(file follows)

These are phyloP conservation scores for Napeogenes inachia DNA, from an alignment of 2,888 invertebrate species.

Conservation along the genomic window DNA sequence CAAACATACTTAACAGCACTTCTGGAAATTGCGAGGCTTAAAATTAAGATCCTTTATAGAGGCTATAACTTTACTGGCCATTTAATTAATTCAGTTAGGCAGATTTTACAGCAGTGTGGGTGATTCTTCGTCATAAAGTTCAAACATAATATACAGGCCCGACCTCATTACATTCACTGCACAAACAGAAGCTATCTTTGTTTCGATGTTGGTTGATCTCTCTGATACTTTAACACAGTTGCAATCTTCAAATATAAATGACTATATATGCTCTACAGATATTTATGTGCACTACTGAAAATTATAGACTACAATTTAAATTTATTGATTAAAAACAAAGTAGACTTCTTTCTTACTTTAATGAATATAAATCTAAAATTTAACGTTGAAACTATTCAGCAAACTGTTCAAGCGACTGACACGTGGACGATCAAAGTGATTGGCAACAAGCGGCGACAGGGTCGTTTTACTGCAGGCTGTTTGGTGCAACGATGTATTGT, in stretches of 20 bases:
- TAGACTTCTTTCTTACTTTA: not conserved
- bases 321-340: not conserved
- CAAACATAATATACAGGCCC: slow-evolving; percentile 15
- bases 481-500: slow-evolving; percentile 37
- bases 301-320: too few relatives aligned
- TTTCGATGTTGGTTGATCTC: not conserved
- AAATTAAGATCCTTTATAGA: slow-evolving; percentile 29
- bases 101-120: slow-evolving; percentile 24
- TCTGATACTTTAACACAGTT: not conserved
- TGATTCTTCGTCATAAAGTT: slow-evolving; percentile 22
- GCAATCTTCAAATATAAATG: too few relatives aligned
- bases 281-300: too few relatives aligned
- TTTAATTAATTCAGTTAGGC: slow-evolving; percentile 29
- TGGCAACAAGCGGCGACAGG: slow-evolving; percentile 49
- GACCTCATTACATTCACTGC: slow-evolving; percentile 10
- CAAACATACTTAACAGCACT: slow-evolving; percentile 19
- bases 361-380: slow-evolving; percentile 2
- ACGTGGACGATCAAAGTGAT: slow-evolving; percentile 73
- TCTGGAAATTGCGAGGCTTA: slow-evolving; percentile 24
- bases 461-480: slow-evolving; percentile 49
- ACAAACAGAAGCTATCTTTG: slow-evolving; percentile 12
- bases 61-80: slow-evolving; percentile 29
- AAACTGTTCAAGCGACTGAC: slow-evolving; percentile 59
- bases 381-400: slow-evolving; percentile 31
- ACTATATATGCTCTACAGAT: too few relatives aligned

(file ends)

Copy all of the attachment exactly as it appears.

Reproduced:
These are phyloP conservation scores for Napeogenes inachia DNA, from an alignment of 2,888 invertebrate species.

Conservation along the genomic window DNA sequence CAAACATACTTAACAGCACTTCTGGAAATTGCGAGGCTTAAAATTAAGATCCTTTATAGAGGCTATAACTTTACTGGCCATTTAATTAATTCAGTTAGGCAGATTTTACAGCAGTGTGGGTGATTCTTCGTCATAAAGTTCAAACATAATATACAGGCCCGACCTCATTACATTCACTGCACAAACAGAAGCTATCTTTGTTTCGATGTTGGTTGATCTCTCTGATACTTTAACACAGTTGCAATCTTCAAATATAAATGACTATATATGCTCTACAGATATTTATGTGCACTACTGAAAATTATAGACTACAATTTAAATTTATTGATTAAAAACAAAGTAGACTTCTTTCTTACTTTAATGAATATAAATCTAAAATTTAACGTTGAAACTATTCAGCAAACTGTTCAAGCGACTGACACGTGGACGATCAAAGTGATTGGCAACAAGCGGCGACAGGGTCGTTTTACTGCAGGCTGTTTGGTGCAACGATGTATTGT, in stretches of 20 bases:
- TAGACTTCTTTCTTACTTTA: not conserved
- bases 321-340: not conserved
- CAAACATAATATACAGGCCC: slow-evolving; percentile 15
- bases 481-500: slow-evolving; percentile 37
- bases 301-320: too few relatives aligned
- TTTCGATGTTGGTTGATCTC: not conserved
- AAATTAAGATCCTTTATAGA: slow-evolving; percentile 29
- bases 101-120: slow-evolving; percentile 24
- TCTGATACTTTAACACAGTT: not conserved
- TGATTCTTCGTCATAAAGTT: slow-evolving; percentile 22
- GCAATCTTCAAATATAAATG: too few relatives aligned
- bases 281-300: too few relatives aligned
- TTTAATTAATTCAGTTAGGC: slow-evolving; percentile 29
- TGGCAACAAGCGGCGACAGG: slow-evolving; percentile 49
- GACCTCATTACATTCACTGC: slow-evolving; percentile 10
- CAAACATACTTAACAGCACT: slow-evolving; percentile 19
- bases 361-380: slow-evolving; percentile 2
- ACGTGGACGATCAAAGTGAT: slow-evolving; percentile 73
- TCTGGAAATTGCGAGGCTTA: slow-evolving; percentile 24
- bases 461-480: slow-evolving; percentile 49
- ACAAACAGAAGCTATCTTTG: slow-evolving; percentile 12
- bases 61-80: slow-evolving; percentile 29
- AAACTGTTCAAGCGACTGAC: slow-evolving; percentile 59
- bases 381-400: slow-evolving; percentile 31
- ACTATATATGCTCTACAGAT: too few relatives aligned